• Clinical science

Celiac disease (Gluten‑sensitive enteropathy…)

Summary

Celiac disease, also referred to as celiac sprue or non-tropical sprue, is a common condition characterized by a maladaptive immune response to gluten, a protein found in many grains (e.g., wheat). The disease often occurs in patients with other autoimmune illnesses, as both are associated with HLA variants (human leukocyte antigens, which encode immunoregulatory proteins) that cause pathologically increased immune responses. The underlying pathophysiology is believed to be a combination of gluten intolerance, which triggers an autoimmune reaction, and production of autoantibodies that target tissue transglutaminase, specifically within the proximal small intestine. Typical findings include changes in bowel habits and symptoms associated with malabsorption (e.g., fatigue, weight loss, vitamin deficiencies). Diagnostic tests include the detection of various antibodies. To confirm the diagnosis, an endoscopic biopsy from the small intestine is needed. Histopathological findings often include villous atrophy and crypt hyperplasia. A firm diagnosis is necessary, as therapy involves a lifelong commitment to a gluten-free diet. If patients comply with this diet, the prognosis is generally very good and the increased risk of celiac-associated malignancies (e.g., intestinal lymphoma) is mitigated.

Definition

  • Definition: autoimmune disorder characterized by an intestinal hypersensitivity to gluten, a grain protein [1]
  • Synonyms: celiac sprue; gluten-sensitive enteropathy

References:[2][1]

Epidemiology

  • Sex: >
  • Age of onset:
    • The disease can occur at any age.
    • Peak incidence is bimodal:
      • At 8–12 months (or 2–3 months following the first exposure to gluten through diet containing wheat)
      • Third to fourth decade of life
  • Prevalence: in the US ∼ 1:3000
  • More common in individuals of northern European descent

References:[2][3][4]

Epidemiological data refers to the US, unless otherwise specified.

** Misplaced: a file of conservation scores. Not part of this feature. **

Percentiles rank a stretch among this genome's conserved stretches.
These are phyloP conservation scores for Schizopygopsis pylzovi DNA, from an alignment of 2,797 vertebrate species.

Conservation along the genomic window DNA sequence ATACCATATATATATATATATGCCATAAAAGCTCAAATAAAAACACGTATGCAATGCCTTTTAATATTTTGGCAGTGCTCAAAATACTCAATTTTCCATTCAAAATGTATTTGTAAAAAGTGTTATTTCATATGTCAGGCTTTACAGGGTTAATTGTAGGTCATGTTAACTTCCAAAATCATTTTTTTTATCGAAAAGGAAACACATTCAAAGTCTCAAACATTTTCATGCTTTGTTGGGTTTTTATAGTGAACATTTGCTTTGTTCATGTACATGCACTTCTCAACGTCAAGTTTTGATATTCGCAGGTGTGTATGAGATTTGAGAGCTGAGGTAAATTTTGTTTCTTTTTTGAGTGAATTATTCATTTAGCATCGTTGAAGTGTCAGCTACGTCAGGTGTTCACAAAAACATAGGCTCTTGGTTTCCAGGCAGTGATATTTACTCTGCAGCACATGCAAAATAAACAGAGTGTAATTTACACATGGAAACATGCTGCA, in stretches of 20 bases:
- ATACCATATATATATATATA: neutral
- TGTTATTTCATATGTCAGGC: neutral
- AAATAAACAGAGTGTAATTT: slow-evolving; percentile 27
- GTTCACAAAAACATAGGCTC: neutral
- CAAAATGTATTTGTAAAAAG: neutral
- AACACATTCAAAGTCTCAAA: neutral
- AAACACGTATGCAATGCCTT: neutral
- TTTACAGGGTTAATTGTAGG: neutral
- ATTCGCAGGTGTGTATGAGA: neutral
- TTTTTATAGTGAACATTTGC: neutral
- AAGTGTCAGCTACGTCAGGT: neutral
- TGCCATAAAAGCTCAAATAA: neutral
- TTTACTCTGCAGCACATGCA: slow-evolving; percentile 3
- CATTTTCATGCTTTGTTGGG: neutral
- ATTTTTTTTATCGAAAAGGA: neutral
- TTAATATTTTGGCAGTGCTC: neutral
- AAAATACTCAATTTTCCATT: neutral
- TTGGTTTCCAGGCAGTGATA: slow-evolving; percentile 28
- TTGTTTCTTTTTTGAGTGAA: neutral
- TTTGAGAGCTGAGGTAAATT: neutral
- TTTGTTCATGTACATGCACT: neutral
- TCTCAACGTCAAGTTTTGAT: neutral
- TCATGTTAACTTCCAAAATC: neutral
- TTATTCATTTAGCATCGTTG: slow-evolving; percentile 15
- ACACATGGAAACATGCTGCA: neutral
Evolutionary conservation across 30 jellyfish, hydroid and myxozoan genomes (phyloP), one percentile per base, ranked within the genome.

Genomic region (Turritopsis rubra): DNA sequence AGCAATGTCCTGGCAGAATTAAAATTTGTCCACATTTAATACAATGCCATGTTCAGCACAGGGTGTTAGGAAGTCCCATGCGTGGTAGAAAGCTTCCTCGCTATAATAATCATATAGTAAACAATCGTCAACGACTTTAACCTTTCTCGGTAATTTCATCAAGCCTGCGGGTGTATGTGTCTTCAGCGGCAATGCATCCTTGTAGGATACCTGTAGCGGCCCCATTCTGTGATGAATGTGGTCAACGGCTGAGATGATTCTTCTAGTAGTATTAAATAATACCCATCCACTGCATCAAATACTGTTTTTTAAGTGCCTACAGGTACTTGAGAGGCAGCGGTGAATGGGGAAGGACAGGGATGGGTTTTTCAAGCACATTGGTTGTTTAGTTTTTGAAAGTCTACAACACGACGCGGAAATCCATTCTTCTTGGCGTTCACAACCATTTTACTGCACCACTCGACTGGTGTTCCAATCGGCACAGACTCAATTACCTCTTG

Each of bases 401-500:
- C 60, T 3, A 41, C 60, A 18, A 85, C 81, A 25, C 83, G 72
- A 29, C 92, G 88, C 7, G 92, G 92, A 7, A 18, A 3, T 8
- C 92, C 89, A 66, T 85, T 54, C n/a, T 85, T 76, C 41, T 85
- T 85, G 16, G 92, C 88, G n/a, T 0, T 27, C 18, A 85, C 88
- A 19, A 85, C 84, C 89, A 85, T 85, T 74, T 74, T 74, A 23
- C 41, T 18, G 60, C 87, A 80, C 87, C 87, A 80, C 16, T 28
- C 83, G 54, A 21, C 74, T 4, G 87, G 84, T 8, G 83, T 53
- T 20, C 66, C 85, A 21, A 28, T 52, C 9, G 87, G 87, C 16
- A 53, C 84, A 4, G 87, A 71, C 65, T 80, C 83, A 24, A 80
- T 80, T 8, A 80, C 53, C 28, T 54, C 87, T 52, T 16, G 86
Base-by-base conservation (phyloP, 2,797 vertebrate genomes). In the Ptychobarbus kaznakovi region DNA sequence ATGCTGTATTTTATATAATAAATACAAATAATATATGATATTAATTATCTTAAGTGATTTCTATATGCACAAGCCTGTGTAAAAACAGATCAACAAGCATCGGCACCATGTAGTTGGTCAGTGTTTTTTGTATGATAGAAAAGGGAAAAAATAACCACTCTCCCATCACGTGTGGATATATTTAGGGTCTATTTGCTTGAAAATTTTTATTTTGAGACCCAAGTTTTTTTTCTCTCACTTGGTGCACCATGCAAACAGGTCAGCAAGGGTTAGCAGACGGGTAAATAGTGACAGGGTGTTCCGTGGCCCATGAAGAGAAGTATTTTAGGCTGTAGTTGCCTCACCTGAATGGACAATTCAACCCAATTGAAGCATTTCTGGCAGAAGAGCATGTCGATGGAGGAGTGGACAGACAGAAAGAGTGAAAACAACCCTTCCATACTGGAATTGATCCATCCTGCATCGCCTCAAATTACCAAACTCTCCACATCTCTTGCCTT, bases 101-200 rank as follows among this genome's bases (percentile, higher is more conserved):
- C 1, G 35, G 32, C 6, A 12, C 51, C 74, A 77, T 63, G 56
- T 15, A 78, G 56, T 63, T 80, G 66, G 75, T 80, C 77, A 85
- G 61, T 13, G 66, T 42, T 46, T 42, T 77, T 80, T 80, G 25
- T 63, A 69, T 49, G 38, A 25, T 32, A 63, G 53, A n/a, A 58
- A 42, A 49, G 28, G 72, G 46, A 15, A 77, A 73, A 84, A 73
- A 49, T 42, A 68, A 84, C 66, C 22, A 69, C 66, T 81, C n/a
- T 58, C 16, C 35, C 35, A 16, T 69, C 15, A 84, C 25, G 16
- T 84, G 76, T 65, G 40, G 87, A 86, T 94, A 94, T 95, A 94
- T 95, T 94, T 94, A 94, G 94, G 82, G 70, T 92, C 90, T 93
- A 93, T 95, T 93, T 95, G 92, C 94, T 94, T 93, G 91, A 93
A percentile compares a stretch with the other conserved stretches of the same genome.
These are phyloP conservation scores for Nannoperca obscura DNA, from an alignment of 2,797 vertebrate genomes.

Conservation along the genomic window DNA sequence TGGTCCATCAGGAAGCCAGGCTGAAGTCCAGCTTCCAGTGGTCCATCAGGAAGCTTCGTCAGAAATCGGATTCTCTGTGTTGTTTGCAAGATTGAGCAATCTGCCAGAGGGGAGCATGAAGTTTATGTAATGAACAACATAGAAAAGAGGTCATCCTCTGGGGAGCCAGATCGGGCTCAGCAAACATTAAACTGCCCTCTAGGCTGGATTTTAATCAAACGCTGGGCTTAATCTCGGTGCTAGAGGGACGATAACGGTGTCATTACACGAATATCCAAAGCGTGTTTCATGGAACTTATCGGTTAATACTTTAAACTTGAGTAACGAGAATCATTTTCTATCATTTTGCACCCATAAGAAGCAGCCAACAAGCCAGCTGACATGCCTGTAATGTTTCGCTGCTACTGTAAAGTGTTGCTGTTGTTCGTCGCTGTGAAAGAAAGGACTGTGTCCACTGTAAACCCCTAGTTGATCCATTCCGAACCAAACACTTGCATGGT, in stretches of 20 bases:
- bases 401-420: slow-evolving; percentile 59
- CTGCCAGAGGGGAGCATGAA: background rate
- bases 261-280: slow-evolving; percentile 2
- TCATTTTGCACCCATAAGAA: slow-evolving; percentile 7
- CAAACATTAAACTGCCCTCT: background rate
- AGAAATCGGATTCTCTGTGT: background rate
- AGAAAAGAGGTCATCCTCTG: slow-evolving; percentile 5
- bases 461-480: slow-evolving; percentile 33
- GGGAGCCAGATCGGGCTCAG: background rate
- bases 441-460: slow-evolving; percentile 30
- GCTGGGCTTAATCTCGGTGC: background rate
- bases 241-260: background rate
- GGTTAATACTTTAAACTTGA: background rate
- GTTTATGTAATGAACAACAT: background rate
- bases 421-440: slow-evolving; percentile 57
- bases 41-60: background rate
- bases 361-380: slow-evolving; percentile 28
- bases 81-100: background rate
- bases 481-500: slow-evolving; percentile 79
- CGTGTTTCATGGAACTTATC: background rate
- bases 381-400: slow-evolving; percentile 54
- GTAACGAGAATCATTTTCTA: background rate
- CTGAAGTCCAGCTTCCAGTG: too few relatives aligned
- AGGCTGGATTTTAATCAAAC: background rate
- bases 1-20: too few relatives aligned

Etiology

  • Genetic predisposition with association to HLA antigens
  • Consuming gliadin from grains such as wheat, rye, and barley leads to an autoimmune reaction within the small intestinal wall.
  • Commonly associated with autoimmune diseases (see “Clinical features” below)

References:[5][6]

Pathophysiology

Symptoms manifest when a genetically predisposed individual develops an immunological response to gliadin, an alcohol-soluble fraction of gluten.

References:[5][3][7]

Clinical features

Gastrointestinal symptoms

Extraintestinal symptoms and associations

In both children and adults, mild or asymptomatic cases are more common than the classic presentation of the disease.

References:[2][8][5][9]

Diagnostics

If celiac disease is suspected (based on the medical history and clinical features), serum antibodies may be tested. Ultimately, the diagnosis should be confirmed via biopsy.

Laboratory tests

Endoscopy with small intestine biopsy

References:[10][11][12][2][8][6][13]

Differential diagnoses

Tropical sprue

Celiac disease and tropical sprue have similar features (e.g., steatorrhea, abdominal pain, weight loss), but only tropical sprue responds to antibiotics.

Whipple disease

  • Definition: :an infectious disease caused by Tropheryma whipplei, an intracellular gram-positive bacteria
  • Epidemiology
    • Very rare
    • Most commonly occurs in males older than 40 years [14]
  • Clinical features
    • Intestinal manifestations
    • Extraintestinal manifestations
      • Enteropathic arthritis (60% of cases)
      • Arthralgias and arthritis, especially sacroiliitis (40% of cases)
      • Fever
      • Polyserositis
      • Lymphadenopathy
      • Cardiac symptoms (e.g., valve insufficiencies)
      • Neurological symptoms (e.g., myoclonia, ataxia, impairment of oculomotor function)
  • Diagnostics
  • Treatment

Anyone who CANT appreciate the foamy, PAStoral rivers of England gets Whipped: the most important features of Whipple disease are Cardiac symptoms, Arthralgias, Neurologic symptoms, Trots (diarrhea), and foamy, PAS-positive macrophages on biopsy.

Whipple disease is lethal if left untreated!

References:[15][16][17]

The differential diagnoses listed here are not exhaustive.

Treatment

  • Lifelong gluten-free diet
    • Abstain from products containing: wheat, rye, barley, spelt
    • Recommended foods: rice, maize, potatoes, soy beans, millet, potentially oats
    • In ∼ 70% of cases, clinical improvement occurs within two weeks after initiating the diet.
    • Histological improvement occurs within weeks to months after beginning the diet.